Boost for digital sensor network scheme to speed up early warning alerts over flooding and surface water in West Yorkshire
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Board members from West Yorkshire Flood Innovation Programme (WY FLIP) have successfully bid for £97,000 from the Discovery Phase of round six of the Government’s Local Digital Fund to test whether using smart technology for such a system would be viable.
Led by Wakefield Council, it is one of 16 digital projects to be awarded funding and has been welcomed by councillors across West Yorkshire.
Coun Matthew Morley (Lab, Stanley and Outwood East), Wakefield Council’s Cabinet member for Planning and Highways, said currently the region’s response to surface water flooding tends to be reactive rather than proactive and there is no early warning system in place.
“This network of sensors would transmit real-time surface water levels to a central hub, creating an early warning system which would allow flood teams to direct resources where they are most needed, in advance of flooding, and communicate with communities at risk giving them more time to prepare and put plans in place to reduce any impact,” he said.
Coun Jane Scullion, Deputy Leader of Calderdale Council and WY FLIP ambassador, added: “Flooding causes devastation and is a problem shared across boundaries, both within West Yorkshire and throughout the whole country.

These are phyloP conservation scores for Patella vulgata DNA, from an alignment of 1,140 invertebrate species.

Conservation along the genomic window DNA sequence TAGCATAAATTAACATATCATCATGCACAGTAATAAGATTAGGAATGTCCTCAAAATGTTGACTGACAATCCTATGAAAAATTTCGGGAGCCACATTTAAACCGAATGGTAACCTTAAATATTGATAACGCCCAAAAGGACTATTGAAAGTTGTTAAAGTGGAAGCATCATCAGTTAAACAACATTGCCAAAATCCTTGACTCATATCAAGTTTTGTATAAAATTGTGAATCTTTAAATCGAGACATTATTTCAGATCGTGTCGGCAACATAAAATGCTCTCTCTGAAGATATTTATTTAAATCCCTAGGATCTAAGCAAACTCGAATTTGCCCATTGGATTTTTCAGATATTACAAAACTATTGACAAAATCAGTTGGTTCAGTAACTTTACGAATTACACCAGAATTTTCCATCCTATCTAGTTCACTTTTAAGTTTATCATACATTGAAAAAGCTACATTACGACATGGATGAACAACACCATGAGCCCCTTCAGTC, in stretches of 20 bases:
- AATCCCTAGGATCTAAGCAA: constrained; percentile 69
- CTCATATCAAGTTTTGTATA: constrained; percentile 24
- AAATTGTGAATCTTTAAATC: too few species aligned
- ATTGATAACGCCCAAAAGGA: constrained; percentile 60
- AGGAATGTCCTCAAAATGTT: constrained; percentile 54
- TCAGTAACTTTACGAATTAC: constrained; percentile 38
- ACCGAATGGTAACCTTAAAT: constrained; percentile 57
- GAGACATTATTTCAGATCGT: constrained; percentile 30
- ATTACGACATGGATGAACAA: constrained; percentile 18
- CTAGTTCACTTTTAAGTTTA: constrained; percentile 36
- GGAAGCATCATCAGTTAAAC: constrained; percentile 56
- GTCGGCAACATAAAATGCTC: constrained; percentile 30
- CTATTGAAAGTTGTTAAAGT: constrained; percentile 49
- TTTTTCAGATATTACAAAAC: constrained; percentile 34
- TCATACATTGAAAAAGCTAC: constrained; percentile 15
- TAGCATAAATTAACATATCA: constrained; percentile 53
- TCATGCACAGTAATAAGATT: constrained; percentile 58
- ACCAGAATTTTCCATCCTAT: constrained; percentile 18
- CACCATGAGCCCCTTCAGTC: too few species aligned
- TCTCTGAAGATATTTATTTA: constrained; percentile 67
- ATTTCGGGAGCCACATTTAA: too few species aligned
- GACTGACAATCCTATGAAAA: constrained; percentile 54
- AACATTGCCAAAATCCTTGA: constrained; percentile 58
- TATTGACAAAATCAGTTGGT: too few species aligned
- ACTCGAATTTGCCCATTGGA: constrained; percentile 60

“This system would improve efficiency and co-ordination of response to flooding within and between local authorities.
“By improving and sharing flood related data we can enable businesses and residents in areas downstream to be better prepared as they will have earlier warnings of potential risks,” she said.
Officers from Wakefield, Kirklees and Leeds councils worked with environmental technical solutions company Andel, supported by Yorkshire Integrated Catchment Solutions Programme, to submit the bid.
They will now scope the project and pilot the sensors.
The sensors will help operational flood risk managers within highways, emergency planning and digital programme teams, in local authorities and the Environment Agency, to gain real time knowledge of where surface water flooding is likely to happen.
This will allow them to take preventative action sooner, such as activating flood defences, road closures and doing maintenance work including clearing drains.